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Shell-shocked Buddhists scrap Bangladesh festivities
Agence France Presse
(FILES) In this photograph taken on October 1, 2012, a Buddhist monk looks through burnt religious books at a torched temple in Ramu, some 350 kilometres (216 miles) from Dhaka. AFP PHOTO/STR/FILES
(FILES) In this photograph taken on October 1, 2012, a Buddhist monk looks through burnt religious books at a torched temple in Ramu, some 350 kilometres (216 miles) from Dhaka. AFP PHOTO/STR/FILES
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DHAKA: Buddhists in southeastern Bangladesh cancelled celebrations for their most colourful annual festival in protest at mob attacks against their community last month, religious leaders said on Tuesday.

Buddhist leaders said a boating jamboree known as the Jahajbhasa Utsab and a paper lantern extravaganza had been scrapped Monday in the Cox's Bazaar district where at least 19 temples were torched or ransacked by Muslims in late September.

The events usually form the centrepiece of celebrations for Prabarana Purnima, a festival which marks the conclusion of a three-month period of seclusion for monks inside their monasteries in Bangladesh.

"This is the first time for a hundred years that we have not taken part in the ceremonies," Rajat Barua Riko, the leader of Young Buddhists Council in Cox's Bazaar told AFP.

"We did not celebrate these two key features of Prabarana Purnima, which are also religious rites, to protest the attacks."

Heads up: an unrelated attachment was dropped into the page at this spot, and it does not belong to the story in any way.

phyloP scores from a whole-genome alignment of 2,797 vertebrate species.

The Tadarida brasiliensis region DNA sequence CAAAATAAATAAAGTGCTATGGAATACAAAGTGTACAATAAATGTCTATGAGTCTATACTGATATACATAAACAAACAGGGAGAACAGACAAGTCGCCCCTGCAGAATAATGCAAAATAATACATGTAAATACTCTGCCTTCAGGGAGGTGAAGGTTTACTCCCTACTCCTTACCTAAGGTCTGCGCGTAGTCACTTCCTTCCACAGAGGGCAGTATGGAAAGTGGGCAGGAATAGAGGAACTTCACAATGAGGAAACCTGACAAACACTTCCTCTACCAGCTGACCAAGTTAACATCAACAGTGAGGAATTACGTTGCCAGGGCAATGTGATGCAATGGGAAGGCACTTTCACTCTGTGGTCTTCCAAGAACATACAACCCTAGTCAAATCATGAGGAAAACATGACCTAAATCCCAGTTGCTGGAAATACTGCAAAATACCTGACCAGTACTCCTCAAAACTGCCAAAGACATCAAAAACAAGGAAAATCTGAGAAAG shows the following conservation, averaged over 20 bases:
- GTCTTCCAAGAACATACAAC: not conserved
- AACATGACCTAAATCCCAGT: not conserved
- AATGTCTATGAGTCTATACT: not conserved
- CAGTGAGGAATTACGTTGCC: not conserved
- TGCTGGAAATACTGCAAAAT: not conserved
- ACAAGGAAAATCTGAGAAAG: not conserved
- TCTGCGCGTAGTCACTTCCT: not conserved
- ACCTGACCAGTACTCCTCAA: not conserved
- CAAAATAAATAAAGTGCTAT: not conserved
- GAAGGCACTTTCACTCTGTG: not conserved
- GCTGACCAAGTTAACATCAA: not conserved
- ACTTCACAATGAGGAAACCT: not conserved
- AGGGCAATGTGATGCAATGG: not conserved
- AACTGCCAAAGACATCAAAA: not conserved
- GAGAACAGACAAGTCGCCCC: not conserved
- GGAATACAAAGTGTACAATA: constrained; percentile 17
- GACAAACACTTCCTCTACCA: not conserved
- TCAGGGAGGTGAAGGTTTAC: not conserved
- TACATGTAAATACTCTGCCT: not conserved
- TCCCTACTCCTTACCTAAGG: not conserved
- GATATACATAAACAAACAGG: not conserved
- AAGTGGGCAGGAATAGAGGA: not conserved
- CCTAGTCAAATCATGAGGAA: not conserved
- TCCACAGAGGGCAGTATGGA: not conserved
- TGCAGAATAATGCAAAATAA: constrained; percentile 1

Progyananda Vhikkhu, a Buddhist spiritual leader, said the Jahajbhasa Utsab had been held in Cox's Bazaar for over a century. Devotees usually float ornate boats on the Bakkhali River to commemorate Lord Buddha's voyages down the Ganges.

"The Buddist festivals are joined by the people from other religions including Muslims. We had been proud of our communal harmony," Progyananda said.

"We are still shell-shocked from the attacks, we do not have peace in mind, so we could not think of celebrating this year," he added.

Buddhists, who make up less than one percent of Bangladesh's 153 million mostly Muslim population, are based mainly in southeastern districts, close to the border with Buddhist-majority Myanmar.

The violence originated at Ramu town in Cox's Bazaar and spread to five towns and a dozen villages as rumours circulated that a young Buddhist man had posted photographs on Facebook insulting Islam.

Buddhist leaders said the two days of violence was on a scale unseen since Bangladesh broke free from Pakistan and declared independence in 1971.

Police said thousands of Muslims had taken part in the riots and nearly 300 people have been arrested.

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